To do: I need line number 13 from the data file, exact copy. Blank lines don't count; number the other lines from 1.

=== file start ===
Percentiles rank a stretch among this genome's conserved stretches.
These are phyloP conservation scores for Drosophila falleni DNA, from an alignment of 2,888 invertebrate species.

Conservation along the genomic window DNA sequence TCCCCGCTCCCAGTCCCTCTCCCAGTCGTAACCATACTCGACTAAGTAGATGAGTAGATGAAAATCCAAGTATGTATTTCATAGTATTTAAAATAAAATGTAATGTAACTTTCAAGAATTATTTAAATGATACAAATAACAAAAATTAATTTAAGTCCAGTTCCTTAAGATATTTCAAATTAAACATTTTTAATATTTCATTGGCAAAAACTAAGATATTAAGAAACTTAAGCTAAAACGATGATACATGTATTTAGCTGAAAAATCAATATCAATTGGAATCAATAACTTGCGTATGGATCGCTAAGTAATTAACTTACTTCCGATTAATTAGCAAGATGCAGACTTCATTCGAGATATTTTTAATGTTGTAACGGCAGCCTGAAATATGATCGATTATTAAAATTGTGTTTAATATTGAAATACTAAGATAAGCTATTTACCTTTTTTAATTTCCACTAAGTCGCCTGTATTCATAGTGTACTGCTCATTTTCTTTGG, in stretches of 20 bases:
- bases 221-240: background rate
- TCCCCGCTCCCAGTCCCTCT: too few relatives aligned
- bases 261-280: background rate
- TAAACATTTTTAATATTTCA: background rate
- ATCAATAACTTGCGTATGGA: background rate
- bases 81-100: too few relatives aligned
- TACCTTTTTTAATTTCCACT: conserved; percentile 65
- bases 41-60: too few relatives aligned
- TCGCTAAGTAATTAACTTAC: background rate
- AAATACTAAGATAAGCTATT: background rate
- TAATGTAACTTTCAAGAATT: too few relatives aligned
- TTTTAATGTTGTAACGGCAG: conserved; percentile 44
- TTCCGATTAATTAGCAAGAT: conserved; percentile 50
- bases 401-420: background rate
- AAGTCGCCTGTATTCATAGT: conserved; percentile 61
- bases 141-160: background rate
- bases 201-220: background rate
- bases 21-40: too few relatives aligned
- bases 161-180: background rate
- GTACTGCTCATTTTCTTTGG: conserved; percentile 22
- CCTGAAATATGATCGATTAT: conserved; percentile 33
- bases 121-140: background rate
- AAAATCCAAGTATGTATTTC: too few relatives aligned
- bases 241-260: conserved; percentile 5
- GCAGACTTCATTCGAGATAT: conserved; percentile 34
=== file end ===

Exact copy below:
- AAATACTAAGATAAGCTATT: background rate